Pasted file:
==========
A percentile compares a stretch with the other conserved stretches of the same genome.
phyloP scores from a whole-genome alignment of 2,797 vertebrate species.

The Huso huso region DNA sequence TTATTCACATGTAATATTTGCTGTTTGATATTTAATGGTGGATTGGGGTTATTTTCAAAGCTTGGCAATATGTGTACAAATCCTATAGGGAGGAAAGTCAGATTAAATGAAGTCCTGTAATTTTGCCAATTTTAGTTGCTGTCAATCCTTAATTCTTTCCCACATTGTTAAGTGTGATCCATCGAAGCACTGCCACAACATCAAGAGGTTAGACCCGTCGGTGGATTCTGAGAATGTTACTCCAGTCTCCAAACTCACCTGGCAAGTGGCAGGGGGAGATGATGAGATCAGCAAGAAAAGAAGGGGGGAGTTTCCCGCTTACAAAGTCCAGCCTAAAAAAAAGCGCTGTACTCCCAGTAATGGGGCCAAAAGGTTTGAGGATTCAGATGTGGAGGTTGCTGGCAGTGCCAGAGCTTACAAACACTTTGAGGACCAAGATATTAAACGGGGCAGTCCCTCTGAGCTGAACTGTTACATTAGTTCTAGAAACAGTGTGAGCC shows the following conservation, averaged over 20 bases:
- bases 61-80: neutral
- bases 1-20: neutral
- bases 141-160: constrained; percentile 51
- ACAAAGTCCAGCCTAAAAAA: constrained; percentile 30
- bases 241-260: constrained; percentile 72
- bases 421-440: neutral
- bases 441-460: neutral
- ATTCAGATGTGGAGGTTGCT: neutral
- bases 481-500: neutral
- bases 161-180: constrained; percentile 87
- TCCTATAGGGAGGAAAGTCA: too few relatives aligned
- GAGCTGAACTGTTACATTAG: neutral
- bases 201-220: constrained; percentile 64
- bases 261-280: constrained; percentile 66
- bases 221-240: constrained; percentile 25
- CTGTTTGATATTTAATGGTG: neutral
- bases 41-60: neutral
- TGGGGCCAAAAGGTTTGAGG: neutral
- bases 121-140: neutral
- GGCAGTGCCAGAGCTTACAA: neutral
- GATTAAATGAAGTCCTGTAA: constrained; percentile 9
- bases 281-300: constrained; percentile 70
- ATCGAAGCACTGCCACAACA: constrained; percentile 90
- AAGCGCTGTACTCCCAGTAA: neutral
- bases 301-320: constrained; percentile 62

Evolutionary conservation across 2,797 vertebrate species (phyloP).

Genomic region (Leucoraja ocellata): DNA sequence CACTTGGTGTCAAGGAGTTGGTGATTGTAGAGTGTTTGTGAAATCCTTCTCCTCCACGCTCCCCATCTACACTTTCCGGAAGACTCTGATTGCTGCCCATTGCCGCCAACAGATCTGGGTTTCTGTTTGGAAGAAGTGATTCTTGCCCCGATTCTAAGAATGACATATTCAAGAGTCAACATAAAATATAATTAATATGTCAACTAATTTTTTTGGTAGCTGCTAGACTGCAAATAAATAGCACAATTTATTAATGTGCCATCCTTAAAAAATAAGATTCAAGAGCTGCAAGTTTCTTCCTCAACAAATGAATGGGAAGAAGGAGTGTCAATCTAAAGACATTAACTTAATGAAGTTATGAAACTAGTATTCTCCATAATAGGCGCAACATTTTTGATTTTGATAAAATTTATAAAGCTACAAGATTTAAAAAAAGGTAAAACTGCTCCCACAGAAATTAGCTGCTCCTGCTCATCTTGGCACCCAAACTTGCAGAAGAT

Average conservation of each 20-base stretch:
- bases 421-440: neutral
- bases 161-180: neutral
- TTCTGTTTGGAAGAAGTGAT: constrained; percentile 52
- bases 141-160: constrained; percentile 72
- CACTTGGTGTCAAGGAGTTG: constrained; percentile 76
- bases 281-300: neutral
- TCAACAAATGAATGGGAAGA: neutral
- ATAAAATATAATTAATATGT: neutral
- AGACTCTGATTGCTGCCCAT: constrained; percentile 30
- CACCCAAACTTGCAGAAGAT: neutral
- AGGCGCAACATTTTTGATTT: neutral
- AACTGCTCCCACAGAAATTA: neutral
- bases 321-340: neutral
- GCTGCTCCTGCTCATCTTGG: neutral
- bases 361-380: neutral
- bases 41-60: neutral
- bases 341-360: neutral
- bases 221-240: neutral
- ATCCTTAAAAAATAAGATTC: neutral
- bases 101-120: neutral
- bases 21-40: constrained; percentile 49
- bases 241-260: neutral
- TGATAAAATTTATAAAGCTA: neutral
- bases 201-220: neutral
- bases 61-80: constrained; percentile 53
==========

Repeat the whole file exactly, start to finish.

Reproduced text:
A percentile compares a stretch with the other conserved stretches of the same genome.
phyloP scores from a whole-genome alignment of 2,797 vertebrate species.

The Huso huso region DNA sequence TTATTCACATGTAATATTTGCTGTTTGATATTTAATGGTGGATTGGGGTTATTTTCAAAGCTTGGCAATATGTGTACAAATCCTATAGGGAGGAAAGTCAGATTAAATGAAGTCCTGTAATTTTGCCAATTTTAGTTGCTGTCAATCCTTAATTCTTTCCCACATTGTTAAGTGTGATCCATCGAAGCACTGCCACAACATCAAGAGGTTAGACCCGTCGGTGGATTCTGAGAATGTTACTCCAGTCTCCAAACTCACCTGGCAAGTGGCAGGGGGAGATGATGAGATCAGCAAGAAAAGAAGGGGGGAGTTTCCCGCTTACAAAGTCCAGCCTAAAAAAAAGCGCTGTACTCCCAGTAATGGGGCCAAAAGGTTTGAGGATTCAGATGTGGAGGTTGCTGGCAGTGCCAGAGCTTACAAACACTTTGAGGACCAAGATATTAAACGGGGCAGTCCCTCTGAGCTGAACTGTTACATTAGTTCTAGAAACAGTGTGAGCC shows the following conservation, averaged over 20 bases:
- bases 61-80: neutral
- bases 1-20: neutral
- bases 141-160: constrained; percentile 51
- ACAAAGTCCAGCCTAAAAAA: constrained; percentile 30
- bases 241-260: constrained; percentile 72
- bases 421-440: neutral
- bases 441-460: neutral
- ATTCAGATGTGGAGGTTGCT: neutral
- bases 481-500: neutral
- bases 161-180: constrained; percentile 87
- TCCTATAGGGAGGAAAGTCA: too few relatives aligned
- GAGCTGAACTGTTACATTAG: neutral
- bases 201-220: constrained; percentile 64
- bases 261-280: constrained; percentile 66
- bases 221-240: constrained; percentile 25
- CTGTTTGATATTTAATGGTG: neutral
- bases 41-60: neutral
- TGGGGCCAAAAGGTTTGAGG: neutral
- bases 121-140: neutral
- GGCAGTGCCAGAGCTTACAA: neutral
- GATTAAATGAAGTCCTGTAA: constrained; percentile 9
- bases 281-300: constrained; percentile 70
- ATCGAAGCACTGCCACAACA: constrained; percentile 90
- AAGCGCTGTACTCCCAGTAA: neutral
- bases 301-320: constrained; percentile 62

Evolutionary conservation across 2,797 vertebrate species (phyloP).

Genomic region (Leucoraja ocellata): DNA sequence CACTTGGTGTCAAGGAGTTGGTGATTGTAGAGTGTTTGTGAAATCCTTCTCCTCCACGCTCCCCATCTACACTTTCCGGAAGACTCTGATTGCTGCCCATTGCCGCCAACAGATCTGGGTTTCTGTTTGGAAGAAGTGATTCTTGCCCCGATTCTAAGAATGACATATTCAAGAGTCAACATAAAATATAATTAATATGTCAACTAATTTTTTTGGTAGCTGCTAGACTGCAAATAAATAGCACAATTTATTAATGTGCCATCCTTAAAAAATAAGATTCAAGAGCTGCAAGTTTCTTCCTCAACAAATGAATGGGAAGAAGGAGTGTCAATCTAAAGACATTAACTTAATGAAGTTATGAAACTAGTATTCTCCATAATAGGCGCAACATTTTTGATTTTGATAAAATTTATAAAGCTACAAGATTTAAAAAAAGGTAAAACTGCTCCCACAGAAATTAGCTGCTCCTGCTCATCTTGGCACCCAAACTTGCAGAAGAT

Average conservation of each 20-base stretch:
- bases 421-440: neutral
- bases 161-180: neutral
- TTCTGTTTGGAAGAAGTGAT: constrained; percentile 52
- bases 141-160: constrained; percentile 72
- CACTTGGTGTCAAGGAGTTG: constrained; percentile 76
- bases 281-300: neutral
- TCAACAAATGAATGGGAAGA: neutral
- ATAAAATATAATTAATATGT: neutral
- AGACTCTGATTGCTGCCCAT: constrained; percentile 30
- CACCCAAACTTGCAGAAGAT: neutral
- AGGCGCAACATTTTTGATTT: neutral
- AACTGCTCCCACAGAAATTA: neutral
- bases 321-340: neutral
- GCTGCTCCTGCTCATCTTGG: neutral
- bases 361-380: neutral
- bases 41-60: neutral
- bases 341-360: neutral
- bases 221-240: neutral
- ATCCTTAAAAAATAAGATTC: neutral
- bases 101-120: neutral
- bases 21-40: constrained; percentile 49
- bases 241-260: neutral
- TGATAAAATTTATAAAGCTA: neutral
- bases 201-220: neutral
- bases 61-80: constrained; percentile 53